• Where: McKee Hall, Room 282 (2nd floor)

Details: Approximately 10 – 12 professors will discuss their research interests and whether they are currently recruiting research assistant volunteers. Feel free to drop by at any time between 3:30-5:30 PM. There will be faculty members from a number of different areas in Psychology, including Behavioral Neuroscience and Physiological Psychology, Educational Psychology, Cognitive Psychology, Developmental Psychology, Clinical Psychology, and Social Psychology. Refreshments will be served.


Office of Undergraduate Research Awards Summer Stipends:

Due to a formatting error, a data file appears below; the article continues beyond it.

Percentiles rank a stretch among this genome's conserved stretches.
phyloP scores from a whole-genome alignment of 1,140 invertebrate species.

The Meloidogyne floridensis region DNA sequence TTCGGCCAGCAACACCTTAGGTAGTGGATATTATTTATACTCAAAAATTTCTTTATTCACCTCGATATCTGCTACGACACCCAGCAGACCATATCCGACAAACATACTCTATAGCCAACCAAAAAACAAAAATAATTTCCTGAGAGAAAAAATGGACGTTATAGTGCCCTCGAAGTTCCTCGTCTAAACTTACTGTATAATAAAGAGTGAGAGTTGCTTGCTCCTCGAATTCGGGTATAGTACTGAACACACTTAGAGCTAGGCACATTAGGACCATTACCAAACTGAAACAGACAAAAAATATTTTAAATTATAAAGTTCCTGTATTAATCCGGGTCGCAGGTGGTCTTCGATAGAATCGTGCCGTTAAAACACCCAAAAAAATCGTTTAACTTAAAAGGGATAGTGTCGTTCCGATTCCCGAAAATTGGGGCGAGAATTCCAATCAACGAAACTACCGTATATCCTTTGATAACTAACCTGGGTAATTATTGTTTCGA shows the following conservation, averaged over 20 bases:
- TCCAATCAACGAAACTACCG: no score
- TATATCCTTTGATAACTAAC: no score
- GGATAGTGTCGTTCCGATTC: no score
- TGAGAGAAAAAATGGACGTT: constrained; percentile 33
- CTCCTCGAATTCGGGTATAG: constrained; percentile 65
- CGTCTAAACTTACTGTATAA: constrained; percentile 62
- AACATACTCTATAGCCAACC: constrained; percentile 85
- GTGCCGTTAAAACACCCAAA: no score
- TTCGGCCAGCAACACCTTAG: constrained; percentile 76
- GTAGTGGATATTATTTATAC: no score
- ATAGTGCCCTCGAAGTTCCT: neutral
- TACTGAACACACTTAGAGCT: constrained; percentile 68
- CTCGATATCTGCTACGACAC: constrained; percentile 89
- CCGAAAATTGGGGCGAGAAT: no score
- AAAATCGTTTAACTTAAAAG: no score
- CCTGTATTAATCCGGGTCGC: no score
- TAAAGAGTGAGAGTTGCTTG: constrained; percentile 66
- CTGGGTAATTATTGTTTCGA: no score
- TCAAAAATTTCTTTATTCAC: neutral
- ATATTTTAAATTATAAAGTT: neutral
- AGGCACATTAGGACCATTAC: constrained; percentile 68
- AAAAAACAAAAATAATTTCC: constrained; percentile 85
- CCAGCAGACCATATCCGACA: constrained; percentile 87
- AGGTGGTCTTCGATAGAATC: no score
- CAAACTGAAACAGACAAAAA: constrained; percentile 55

Nicholas Broeker, Psychology major, "The Effect of Non-Linguistic Vocalizations on Emotion Perception." Broeker's research, which he recently presented at the National Conference on Undergraduate Research (NCUR) in Ithaca, NY, examines the effect that harsh music has on an individual's perception of facial expressions and emotions. This summer Broeker will research human vocalizations and explore stimuli, such as words and sentences that influence perceptions of facial emotions. "We believe that this research will help to further the understanding of how the human-threat detection system works in response to emotionally valence auditory stimuli," Broeker says.